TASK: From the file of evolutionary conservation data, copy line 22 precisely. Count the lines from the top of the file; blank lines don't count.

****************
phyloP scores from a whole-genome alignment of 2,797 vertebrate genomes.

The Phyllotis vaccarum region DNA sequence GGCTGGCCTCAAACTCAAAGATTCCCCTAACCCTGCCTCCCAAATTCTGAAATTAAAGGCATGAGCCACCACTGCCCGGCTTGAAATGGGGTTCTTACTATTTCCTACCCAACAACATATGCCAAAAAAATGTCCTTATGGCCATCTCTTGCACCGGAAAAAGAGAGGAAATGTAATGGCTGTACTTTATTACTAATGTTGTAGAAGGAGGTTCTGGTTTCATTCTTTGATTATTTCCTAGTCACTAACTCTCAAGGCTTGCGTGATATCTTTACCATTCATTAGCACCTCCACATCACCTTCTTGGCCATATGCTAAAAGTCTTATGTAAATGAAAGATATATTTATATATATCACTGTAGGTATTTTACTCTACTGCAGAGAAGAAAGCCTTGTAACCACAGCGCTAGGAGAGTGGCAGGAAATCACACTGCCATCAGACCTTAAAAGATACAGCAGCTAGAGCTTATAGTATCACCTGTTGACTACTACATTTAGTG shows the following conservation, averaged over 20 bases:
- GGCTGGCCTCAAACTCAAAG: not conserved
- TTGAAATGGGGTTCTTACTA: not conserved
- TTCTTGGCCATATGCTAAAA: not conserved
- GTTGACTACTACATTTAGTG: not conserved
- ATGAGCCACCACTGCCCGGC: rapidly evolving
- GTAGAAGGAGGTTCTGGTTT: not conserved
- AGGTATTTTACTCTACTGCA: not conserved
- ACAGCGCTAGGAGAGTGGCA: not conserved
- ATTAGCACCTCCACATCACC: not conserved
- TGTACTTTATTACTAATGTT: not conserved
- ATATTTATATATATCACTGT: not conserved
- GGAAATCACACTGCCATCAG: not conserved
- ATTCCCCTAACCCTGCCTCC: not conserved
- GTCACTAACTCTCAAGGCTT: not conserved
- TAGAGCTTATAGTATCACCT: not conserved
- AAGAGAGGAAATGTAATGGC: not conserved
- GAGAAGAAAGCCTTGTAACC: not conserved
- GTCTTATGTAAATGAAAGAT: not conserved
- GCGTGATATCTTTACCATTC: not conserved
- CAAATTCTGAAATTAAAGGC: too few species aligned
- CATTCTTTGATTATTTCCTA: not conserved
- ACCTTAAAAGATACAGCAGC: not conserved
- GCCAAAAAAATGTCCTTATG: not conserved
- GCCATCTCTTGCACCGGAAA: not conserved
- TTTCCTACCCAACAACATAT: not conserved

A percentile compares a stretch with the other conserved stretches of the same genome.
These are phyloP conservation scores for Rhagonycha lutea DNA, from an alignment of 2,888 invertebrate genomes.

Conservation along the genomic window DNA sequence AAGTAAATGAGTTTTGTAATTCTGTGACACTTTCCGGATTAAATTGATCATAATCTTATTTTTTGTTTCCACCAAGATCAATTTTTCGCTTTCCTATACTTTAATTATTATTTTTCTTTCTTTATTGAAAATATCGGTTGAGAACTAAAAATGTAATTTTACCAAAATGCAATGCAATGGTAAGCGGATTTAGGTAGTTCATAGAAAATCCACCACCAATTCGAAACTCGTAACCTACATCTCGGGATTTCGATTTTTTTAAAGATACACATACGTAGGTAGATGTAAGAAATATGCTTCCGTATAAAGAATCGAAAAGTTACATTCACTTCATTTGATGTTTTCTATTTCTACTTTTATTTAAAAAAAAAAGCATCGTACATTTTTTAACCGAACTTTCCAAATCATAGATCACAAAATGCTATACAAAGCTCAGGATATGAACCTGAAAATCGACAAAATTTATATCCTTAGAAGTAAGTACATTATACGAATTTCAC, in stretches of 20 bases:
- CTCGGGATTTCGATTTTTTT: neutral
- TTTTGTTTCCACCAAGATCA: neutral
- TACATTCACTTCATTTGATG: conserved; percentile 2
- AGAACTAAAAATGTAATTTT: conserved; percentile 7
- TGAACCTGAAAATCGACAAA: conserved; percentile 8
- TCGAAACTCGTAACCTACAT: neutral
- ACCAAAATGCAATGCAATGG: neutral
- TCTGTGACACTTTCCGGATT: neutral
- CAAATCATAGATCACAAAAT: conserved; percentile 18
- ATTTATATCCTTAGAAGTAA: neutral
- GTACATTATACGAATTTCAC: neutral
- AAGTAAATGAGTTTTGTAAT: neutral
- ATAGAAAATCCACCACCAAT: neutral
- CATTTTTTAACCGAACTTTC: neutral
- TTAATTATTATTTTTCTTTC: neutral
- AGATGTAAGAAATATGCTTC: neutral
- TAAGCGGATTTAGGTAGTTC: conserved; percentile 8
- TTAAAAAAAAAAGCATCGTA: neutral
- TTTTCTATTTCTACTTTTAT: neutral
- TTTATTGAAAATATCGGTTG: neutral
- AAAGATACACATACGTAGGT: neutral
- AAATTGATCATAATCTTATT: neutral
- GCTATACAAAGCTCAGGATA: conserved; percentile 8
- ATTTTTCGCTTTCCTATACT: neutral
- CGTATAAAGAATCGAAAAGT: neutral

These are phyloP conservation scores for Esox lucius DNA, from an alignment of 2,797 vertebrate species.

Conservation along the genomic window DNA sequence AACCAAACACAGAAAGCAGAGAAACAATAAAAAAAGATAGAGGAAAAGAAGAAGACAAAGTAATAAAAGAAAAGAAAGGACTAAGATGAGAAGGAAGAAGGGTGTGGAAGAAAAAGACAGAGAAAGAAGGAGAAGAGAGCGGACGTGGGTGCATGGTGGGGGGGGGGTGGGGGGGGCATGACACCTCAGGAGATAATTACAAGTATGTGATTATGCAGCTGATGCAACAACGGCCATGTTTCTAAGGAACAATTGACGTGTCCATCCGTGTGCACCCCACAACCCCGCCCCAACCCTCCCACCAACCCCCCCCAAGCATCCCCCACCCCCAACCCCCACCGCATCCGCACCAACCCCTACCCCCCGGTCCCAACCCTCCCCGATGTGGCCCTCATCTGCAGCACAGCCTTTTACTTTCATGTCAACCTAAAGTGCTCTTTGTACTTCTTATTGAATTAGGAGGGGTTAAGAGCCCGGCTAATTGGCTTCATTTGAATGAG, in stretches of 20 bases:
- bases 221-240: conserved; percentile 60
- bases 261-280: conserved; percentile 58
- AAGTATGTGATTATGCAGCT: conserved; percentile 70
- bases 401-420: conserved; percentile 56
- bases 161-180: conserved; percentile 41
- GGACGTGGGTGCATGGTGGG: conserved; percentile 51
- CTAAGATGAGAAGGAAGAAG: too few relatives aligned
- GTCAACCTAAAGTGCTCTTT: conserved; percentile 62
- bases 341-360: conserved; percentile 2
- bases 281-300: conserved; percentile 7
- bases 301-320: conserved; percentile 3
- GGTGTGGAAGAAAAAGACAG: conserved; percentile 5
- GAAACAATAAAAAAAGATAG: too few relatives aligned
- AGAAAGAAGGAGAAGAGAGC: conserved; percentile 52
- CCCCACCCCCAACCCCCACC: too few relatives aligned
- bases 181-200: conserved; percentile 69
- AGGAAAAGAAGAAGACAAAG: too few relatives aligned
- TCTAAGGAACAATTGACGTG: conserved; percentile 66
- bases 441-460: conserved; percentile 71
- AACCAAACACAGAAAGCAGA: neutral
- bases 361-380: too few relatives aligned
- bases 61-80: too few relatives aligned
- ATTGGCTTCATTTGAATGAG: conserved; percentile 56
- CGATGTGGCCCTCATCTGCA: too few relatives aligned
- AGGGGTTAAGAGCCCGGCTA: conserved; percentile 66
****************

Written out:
- CAAATTCTGAAATTAAAGGC: too few species aligned